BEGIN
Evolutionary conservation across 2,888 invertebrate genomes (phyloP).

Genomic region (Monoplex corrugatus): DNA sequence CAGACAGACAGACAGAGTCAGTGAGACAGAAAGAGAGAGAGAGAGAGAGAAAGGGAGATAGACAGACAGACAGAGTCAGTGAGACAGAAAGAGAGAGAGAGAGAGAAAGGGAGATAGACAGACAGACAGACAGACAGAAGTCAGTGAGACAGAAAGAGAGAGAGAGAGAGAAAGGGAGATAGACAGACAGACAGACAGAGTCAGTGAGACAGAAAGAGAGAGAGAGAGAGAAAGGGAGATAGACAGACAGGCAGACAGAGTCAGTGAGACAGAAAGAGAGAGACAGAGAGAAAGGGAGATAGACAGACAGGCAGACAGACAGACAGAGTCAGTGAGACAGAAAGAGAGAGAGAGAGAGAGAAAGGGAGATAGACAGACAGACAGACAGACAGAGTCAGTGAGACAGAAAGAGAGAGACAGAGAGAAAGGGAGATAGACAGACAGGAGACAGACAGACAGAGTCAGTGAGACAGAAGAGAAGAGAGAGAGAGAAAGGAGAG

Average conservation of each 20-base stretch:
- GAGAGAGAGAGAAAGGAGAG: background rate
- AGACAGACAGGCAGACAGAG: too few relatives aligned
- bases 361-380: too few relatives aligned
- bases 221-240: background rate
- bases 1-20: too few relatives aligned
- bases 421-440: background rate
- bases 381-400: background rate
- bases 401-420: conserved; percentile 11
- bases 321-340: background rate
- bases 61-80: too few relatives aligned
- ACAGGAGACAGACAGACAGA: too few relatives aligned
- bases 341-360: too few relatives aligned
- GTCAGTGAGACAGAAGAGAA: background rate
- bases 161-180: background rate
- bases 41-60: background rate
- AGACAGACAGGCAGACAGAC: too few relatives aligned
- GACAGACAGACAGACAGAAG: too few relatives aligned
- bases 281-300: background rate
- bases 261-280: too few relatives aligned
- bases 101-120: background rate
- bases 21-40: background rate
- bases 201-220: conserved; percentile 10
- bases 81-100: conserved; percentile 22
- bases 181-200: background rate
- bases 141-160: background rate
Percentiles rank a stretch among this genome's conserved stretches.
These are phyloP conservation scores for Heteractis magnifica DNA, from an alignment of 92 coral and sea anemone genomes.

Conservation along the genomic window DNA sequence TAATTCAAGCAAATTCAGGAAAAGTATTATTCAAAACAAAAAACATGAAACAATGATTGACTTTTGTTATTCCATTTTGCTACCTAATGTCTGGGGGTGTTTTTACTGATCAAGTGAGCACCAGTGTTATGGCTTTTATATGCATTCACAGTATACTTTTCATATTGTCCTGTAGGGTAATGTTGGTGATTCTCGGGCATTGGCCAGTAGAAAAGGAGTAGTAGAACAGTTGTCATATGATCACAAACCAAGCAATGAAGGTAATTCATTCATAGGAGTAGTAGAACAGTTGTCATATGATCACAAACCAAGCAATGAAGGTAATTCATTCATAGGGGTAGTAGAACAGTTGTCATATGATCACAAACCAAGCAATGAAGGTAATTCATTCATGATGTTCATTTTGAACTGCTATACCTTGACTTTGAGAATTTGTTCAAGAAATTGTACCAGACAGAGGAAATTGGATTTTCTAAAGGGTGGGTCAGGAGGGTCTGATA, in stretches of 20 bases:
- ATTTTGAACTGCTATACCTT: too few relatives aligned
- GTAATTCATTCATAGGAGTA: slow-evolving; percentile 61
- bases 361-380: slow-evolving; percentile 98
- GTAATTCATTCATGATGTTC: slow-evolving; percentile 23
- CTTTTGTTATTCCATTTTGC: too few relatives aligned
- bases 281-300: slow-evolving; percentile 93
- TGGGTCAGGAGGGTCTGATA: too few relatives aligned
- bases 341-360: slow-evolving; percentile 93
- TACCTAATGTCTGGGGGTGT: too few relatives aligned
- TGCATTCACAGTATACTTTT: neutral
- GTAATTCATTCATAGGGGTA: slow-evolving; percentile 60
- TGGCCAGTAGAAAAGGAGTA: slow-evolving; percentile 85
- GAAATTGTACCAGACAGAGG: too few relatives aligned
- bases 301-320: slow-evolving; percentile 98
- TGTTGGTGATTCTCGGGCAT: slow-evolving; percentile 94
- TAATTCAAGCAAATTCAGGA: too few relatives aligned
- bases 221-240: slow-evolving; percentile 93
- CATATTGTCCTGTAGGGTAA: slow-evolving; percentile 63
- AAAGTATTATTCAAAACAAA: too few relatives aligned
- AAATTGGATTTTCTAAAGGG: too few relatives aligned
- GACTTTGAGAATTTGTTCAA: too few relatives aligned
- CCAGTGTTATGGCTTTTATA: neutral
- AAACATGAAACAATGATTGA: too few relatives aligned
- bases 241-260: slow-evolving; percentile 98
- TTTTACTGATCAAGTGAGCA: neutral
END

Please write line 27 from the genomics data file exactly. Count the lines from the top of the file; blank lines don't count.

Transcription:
- bases 181-200: background rate